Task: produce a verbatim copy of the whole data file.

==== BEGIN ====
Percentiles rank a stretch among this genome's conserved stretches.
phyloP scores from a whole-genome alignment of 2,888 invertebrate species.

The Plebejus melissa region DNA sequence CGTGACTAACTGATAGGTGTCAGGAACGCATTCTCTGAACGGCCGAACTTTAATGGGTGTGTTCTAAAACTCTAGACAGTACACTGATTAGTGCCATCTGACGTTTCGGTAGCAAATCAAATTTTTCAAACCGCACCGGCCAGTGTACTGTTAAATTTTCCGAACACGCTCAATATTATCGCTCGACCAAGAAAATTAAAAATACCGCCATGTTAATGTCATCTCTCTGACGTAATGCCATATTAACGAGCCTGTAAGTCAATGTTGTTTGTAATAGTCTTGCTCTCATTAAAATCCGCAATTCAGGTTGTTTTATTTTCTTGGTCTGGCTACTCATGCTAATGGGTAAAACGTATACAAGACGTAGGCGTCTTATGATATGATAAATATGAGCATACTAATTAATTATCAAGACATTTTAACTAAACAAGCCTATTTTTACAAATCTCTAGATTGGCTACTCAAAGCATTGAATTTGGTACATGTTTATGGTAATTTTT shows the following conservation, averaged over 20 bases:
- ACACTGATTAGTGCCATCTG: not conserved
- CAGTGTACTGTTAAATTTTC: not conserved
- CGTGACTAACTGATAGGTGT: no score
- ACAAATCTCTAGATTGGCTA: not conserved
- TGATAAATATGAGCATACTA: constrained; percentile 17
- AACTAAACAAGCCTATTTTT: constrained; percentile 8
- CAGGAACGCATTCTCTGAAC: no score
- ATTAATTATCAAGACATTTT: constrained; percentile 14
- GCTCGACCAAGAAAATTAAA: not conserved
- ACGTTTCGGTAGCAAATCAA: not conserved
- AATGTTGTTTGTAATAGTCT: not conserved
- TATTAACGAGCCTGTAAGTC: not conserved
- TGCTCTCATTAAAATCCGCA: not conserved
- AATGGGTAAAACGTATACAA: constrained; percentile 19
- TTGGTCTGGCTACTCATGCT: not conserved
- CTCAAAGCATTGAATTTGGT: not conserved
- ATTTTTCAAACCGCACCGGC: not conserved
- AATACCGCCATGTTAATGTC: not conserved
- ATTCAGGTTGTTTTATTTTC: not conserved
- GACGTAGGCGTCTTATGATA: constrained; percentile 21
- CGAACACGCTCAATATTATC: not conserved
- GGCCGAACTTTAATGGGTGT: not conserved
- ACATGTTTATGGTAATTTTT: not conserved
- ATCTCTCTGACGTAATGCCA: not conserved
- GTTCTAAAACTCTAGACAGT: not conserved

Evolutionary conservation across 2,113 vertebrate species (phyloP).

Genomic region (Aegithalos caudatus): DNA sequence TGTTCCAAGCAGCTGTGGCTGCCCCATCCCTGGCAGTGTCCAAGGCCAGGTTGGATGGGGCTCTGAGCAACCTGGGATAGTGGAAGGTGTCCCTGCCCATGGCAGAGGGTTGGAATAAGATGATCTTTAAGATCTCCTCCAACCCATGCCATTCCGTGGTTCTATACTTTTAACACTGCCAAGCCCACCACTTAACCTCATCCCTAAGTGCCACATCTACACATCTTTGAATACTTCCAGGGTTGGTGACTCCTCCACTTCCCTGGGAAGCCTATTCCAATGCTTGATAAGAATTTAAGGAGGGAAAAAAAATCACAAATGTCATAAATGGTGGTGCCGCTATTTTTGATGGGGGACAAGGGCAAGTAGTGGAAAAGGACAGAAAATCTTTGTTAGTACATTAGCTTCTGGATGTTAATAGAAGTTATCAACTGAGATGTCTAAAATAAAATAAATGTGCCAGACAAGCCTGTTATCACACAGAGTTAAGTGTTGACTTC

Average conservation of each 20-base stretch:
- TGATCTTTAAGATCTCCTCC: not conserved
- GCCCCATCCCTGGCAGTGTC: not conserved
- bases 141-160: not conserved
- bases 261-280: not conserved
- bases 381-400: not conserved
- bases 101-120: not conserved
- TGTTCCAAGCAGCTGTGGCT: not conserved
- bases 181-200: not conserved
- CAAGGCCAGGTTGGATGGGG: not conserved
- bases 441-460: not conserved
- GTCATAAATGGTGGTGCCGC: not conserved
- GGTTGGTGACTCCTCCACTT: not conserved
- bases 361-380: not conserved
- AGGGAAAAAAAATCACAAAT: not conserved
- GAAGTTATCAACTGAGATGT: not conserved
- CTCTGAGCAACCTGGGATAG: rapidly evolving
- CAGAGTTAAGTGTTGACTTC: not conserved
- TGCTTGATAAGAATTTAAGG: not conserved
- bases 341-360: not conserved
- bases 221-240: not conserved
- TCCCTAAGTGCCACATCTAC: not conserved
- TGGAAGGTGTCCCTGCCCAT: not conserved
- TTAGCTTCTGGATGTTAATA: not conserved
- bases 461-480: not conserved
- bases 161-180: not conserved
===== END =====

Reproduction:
Percentiles rank a stretch among this genome's conserved stretches.
phyloP scores from a whole-genome alignment of 2,888 invertebrate species.

The Plebejus melissa region DNA sequence CGTGACTAACTGATAGGTGTCAGGAACGCATTCTCTGAACGGCCGAACTTTAATGGGTGTGTTCTAAAACTCTAGACAGTACACTGATTAGTGCCATCTGACGTTTCGGTAGCAAATCAAATTTTTCAAACCGCACCGGCCAGTGTACTGTTAAATTTTCCGAACACGCTCAATATTATCGCTCGACCAAGAAAATTAAAAATACCGCCATGTTAATGTCATCTCTCTGACGTAATGCCATATTAACGAGCCTGTAAGTCAATGTTGTTTGTAATAGTCTTGCTCTCATTAAAATCCGCAATTCAGGTTGTTTTATTTTCTTGGTCTGGCTACTCATGCTAATGGGTAAAACGTATACAAGACGTAGGCGTCTTATGATATGATAAATATGAGCATACTAATTAATTATCAAGACATTTTAACTAAACAAGCCTATTTTTACAAATCTCTAGATTGGCTACTCAAAGCATTGAATTTGGTACATGTTTATGGTAATTTTT shows the following conservation, averaged over 20 bases:
- ACACTGATTAGTGCCATCTG: not conserved
- CAGTGTACTGTTAAATTTTC: not conserved
- CGTGACTAACTGATAGGTGT: no score
- ACAAATCTCTAGATTGGCTA: not conserved
- TGATAAATATGAGCATACTA: constrained; percentile 17
- AACTAAACAAGCCTATTTTT: constrained; percentile 8
- CAGGAACGCATTCTCTGAAC: no score
- ATTAATTATCAAGACATTTT: constrained; percentile 14
- GCTCGACCAAGAAAATTAAA: not conserved
- ACGTTTCGGTAGCAAATCAA: not conserved
- AATGTTGTTTGTAATAGTCT: not conserved
- TATTAACGAGCCTGTAAGTC: not conserved
- TGCTCTCATTAAAATCCGCA: not conserved
- AATGGGTAAAACGTATACAA: constrained; percentile 19
- TTGGTCTGGCTACTCATGCT: not conserved
- CTCAAAGCATTGAATTTGGT: not conserved
- ATTTTTCAAACCGCACCGGC: not conserved
- AATACCGCCATGTTAATGTC: not conserved
- ATTCAGGTTGTTTTATTTTC: not conserved
- GACGTAGGCGTCTTATGATA: constrained; percentile 21
- CGAACACGCTCAATATTATC: not conserved
- GGCCGAACTTTAATGGGTGT: not conserved
- ACATGTTTATGGTAATTTTT: not conserved
- ATCTCTCTGACGTAATGCCA: not conserved
- GTTCTAAAACTCTAGACAGT: not conserved

Evolutionary conservation across 2,113 vertebrate species (phyloP).

Genomic region (Aegithalos caudatus): DNA sequence TGTTCCAAGCAGCTGTGGCTGCCCCATCCCTGGCAGTGTCCAAGGCCAGGTTGGATGGGGCTCTGAGCAACCTGGGATAGTGGAAGGTGTCCCTGCCCATGGCAGAGGGTTGGAATAAGATGATCTTTAAGATCTCCTCCAACCCATGCCATTCCGTGGTTCTATACTTTTAACACTGCCAAGCCCACCACTTAACCTCATCCCTAAGTGCCACATCTACACATCTTTGAATACTTCCAGGGTTGGTGACTCCTCCACTTCCCTGGGAAGCCTATTCCAATGCTTGATAAGAATTTAAGGAGGGAAAAAAAATCACAAATGTCATAAATGGTGGTGCCGCTATTTTTGATGGGGGACAAGGGCAAGTAGTGGAAAAGGACAGAAAATCTTTGTTAGTACATTAGCTTCTGGATGTTAATAGAAGTTATCAACTGAGATGTCTAAAATAAAATAAATGTGCCAGACAAGCCTGTTATCACACAGAGTTAAGTGTTGACTTC

Average conservation of each 20-base stretch:
- TGATCTTTAAGATCTCCTCC: not conserved
- GCCCCATCCCTGGCAGTGTC: not conserved
- bases 141-160: not conserved
- bases 261-280: not conserved
- bases 381-400: not conserved
- bases 101-120: not conserved
- TGTTCCAAGCAGCTGTGGCT: not conserved
- bases 181-200: not conserved
- CAAGGCCAGGTTGGATGGGG: not conserved
- bases 441-460: not conserved
- GTCATAAATGGTGGTGCCGC: not conserved
- GGTTGGTGACTCCTCCACTT: not conserved
- bases 361-380: not conserved
- AGGGAAAAAAAATCACAAAT: not conserved
- GAAGTTATCAACTGAGATGT: not conserved
- CTCTGAGCAACCTGGGATAG: rapidly evolving
- CAGAGTTAAGTGTTGACTTC: not conserved
- TGCTTGATAAGAATTTAAGG: not conserved
- bases 341-360: not conserved
- bases 221-240: not conserved
- TCCCTAAGTGCCACATCTAC: not conserved
- TGGAAGGTGTCCCTGCCCAT: not conserved
- TTAGCTTCTGGATGTTAATA: not conserved
- bases 461-480: not conserved
- bases 161-180: not conserved